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PostPosted: Wed May 29, 2019 6:57 am 
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Does anybody know what this is?

I wish I had video. It is full of little dots (more than show up in the photo), and they are bouncing around quite rapidly. This makes me wonder whether it is a stage of an algal (diatom?) life cycle that is full of motile sperm.

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alga1.jpg
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PostPosted: Wed May 29, 2019 9:29 am 
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Location: Estepona
It is a Desmid, most probably a Cosmarium sp.

Desmids are quite beautiful. Nice catch!

http://www.microscopy-uk.org.uk/mag/ind ... algdr.html

http://www.digicodes.info/Cosmarium_index.html

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PostPosted: Wed May 29, 2019 3:39 pm 
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Location: Germany, Karlsruhe
Hi Josh,
you mentioned the moving little dots. Difficult to judge because the foto does not show the details. However the algae may already be a bit damaged, since chlorophyl only partly fills the volume of the cell? So the moving dots may be bacteria that started to decompose the organic substrate? Just a guess..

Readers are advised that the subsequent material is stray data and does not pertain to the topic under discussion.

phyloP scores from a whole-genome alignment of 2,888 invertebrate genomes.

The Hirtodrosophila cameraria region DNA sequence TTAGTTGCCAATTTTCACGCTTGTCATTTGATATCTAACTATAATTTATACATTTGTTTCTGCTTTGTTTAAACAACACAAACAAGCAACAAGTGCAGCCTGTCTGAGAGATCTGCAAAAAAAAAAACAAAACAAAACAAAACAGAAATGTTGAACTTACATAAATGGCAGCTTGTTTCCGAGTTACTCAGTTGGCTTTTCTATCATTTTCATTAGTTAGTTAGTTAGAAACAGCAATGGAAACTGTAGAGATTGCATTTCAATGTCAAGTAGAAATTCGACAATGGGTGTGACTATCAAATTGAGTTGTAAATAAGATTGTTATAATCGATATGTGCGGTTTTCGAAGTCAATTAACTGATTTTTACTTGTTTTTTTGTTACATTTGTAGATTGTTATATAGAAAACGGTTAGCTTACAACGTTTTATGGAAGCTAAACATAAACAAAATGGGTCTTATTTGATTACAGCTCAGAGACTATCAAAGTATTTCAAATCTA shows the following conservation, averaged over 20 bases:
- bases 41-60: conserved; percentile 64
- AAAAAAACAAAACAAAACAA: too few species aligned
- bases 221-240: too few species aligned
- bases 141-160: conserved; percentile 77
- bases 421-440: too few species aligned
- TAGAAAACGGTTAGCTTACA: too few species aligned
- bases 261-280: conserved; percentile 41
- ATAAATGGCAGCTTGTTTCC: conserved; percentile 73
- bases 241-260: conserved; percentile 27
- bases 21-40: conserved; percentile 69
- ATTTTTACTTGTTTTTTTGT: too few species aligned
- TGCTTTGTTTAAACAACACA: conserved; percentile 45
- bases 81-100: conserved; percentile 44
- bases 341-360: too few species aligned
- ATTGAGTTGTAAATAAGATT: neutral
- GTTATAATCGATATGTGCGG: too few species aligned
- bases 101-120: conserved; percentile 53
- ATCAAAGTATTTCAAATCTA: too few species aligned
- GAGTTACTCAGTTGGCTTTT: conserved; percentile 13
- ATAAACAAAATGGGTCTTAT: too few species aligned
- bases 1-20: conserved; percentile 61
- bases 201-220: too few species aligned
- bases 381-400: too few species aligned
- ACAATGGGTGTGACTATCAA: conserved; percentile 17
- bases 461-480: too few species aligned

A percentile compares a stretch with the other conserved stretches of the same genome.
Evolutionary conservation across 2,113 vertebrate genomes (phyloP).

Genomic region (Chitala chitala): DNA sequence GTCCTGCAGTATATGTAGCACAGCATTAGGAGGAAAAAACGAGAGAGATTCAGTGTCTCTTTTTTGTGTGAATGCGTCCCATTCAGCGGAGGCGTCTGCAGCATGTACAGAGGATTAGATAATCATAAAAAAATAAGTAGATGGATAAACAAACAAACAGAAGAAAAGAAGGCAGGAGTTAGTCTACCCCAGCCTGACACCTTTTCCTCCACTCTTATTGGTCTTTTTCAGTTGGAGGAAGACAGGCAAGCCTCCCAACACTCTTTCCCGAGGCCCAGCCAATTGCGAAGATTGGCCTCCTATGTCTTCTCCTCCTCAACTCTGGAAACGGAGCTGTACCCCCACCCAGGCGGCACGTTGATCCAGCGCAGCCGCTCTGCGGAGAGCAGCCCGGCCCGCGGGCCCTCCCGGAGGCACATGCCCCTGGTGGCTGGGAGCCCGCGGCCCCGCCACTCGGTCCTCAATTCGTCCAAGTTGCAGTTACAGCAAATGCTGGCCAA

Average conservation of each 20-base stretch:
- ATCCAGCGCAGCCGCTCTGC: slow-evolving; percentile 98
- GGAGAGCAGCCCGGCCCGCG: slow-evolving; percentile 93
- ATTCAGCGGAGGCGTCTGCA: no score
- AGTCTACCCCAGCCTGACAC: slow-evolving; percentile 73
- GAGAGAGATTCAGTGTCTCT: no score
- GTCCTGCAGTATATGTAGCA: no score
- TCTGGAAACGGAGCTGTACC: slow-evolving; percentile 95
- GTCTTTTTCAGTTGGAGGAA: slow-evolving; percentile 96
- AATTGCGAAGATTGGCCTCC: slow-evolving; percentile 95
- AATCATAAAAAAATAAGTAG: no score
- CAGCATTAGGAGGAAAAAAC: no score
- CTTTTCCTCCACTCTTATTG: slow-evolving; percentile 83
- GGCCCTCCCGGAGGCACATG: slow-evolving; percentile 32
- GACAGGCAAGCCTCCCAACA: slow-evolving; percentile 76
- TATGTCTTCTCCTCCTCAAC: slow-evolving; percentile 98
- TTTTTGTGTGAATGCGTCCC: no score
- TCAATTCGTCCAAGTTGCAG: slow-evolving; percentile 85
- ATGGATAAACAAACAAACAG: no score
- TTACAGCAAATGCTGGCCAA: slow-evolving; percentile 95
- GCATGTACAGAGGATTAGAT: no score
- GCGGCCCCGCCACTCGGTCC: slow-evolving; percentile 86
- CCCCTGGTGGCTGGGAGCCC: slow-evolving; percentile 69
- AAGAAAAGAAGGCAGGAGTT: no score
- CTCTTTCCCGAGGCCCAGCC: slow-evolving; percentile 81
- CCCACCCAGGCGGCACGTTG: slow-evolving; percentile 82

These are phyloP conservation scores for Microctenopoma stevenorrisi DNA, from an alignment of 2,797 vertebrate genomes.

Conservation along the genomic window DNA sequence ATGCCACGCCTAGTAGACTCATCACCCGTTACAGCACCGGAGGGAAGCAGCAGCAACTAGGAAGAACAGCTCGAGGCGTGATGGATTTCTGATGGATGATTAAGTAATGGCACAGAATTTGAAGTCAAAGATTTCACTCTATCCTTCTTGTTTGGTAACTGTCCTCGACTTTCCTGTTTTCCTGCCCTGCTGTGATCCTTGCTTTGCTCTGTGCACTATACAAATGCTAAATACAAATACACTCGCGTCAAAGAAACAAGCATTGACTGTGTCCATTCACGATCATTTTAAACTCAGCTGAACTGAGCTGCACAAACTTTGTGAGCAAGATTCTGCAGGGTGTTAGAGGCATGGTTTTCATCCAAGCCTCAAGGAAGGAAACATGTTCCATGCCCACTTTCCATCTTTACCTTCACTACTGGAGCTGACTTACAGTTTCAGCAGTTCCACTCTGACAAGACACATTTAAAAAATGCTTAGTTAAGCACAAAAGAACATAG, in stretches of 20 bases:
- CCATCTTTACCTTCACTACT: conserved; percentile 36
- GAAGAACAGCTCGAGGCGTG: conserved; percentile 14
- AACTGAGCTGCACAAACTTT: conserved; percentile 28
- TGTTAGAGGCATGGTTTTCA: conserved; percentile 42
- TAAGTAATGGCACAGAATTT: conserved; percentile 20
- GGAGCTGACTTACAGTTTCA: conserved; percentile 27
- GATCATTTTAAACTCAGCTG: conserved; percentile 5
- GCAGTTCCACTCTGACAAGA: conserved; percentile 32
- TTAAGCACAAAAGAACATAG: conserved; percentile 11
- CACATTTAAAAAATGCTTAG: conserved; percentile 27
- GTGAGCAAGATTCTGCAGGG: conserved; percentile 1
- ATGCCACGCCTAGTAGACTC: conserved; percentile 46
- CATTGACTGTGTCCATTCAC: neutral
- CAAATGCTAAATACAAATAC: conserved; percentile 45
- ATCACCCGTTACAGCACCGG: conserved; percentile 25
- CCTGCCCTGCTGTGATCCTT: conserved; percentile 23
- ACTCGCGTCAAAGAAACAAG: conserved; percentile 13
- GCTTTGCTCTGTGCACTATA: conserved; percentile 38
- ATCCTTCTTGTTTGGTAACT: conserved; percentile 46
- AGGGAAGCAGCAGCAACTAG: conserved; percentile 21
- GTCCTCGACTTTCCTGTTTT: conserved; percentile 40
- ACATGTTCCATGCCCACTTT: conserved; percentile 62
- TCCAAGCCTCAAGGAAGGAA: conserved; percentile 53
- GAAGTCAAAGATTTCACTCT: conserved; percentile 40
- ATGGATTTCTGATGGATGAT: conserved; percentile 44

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My microscopes: Zeiss inverse IM35, Zeiss Standard (RA, WL, Universal, Junior), Stemi III
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PostPosted: Thu May 30, 2019 1:28 am 
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Thanks, 75RR, fo the ID.

Regarding the moving dots, bacteria seem like a good possibility, but I don't know that the chlorophyll pattern indicates damage. Aside from the fact that it is symmetric, it appears that some Cosmarium sp. are like that, such as this one:

http://www.digicodes.info/Cosmarium_gon ... gidum.html

The Wikipedia article on Desmids (https://en.wikipedia.org/wiki/Desmidiales) mentions "characteristic crystals of barium sulphate at either end of the cell[9] which exhibit a continuous Brownian type motion". Might this species have something like that not restricted to the ends of the cell? I could believe that the motion I saw was Brownian motion.


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PostPosted: Fri May 31, 2019 5:01 am 
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Jam's Germs: Brownian Motion in Desmid

https://www.youtube.com/watch?v=o9B5JnLymNE

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PostPosted: Fri May 31, 2019 10:58 pm 
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75RR wrote:
Jam's Germs: Brownian Motion in Desmid

https://www.youtube.com/watch?v=o9B5JnLymNE


Thanks!

I had more dots than are visible there, and they were smaller (or the cell was larger), but I'm fairly sure that they were the same thing.


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